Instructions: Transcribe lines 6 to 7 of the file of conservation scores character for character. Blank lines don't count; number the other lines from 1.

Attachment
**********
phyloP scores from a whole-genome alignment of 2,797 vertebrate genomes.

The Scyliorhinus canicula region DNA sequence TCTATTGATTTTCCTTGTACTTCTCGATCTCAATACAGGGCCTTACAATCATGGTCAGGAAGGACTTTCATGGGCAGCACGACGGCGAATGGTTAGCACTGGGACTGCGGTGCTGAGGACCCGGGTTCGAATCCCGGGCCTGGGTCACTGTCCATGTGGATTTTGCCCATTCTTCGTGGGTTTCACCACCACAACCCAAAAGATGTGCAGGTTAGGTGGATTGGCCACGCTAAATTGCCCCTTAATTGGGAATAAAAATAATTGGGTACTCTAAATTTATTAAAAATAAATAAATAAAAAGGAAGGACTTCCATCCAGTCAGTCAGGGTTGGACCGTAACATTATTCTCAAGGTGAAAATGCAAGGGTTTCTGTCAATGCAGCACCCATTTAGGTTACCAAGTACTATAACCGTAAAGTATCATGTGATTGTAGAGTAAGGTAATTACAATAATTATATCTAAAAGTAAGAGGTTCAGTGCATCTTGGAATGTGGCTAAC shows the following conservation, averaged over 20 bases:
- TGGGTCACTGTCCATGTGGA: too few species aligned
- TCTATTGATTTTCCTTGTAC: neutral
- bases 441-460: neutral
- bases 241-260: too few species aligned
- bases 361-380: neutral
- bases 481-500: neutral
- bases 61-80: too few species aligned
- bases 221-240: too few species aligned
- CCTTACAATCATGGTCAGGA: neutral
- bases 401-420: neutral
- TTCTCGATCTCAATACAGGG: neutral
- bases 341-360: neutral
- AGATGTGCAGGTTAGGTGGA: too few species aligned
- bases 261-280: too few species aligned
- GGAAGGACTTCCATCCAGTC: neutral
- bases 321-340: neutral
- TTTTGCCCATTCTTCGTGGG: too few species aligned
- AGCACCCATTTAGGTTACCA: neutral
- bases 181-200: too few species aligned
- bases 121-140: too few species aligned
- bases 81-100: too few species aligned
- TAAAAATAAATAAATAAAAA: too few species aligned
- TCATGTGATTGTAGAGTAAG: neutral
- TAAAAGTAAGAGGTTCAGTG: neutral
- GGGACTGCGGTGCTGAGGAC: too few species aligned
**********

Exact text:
- bases 241-260: too few species aligned
- bases 361-380: neutral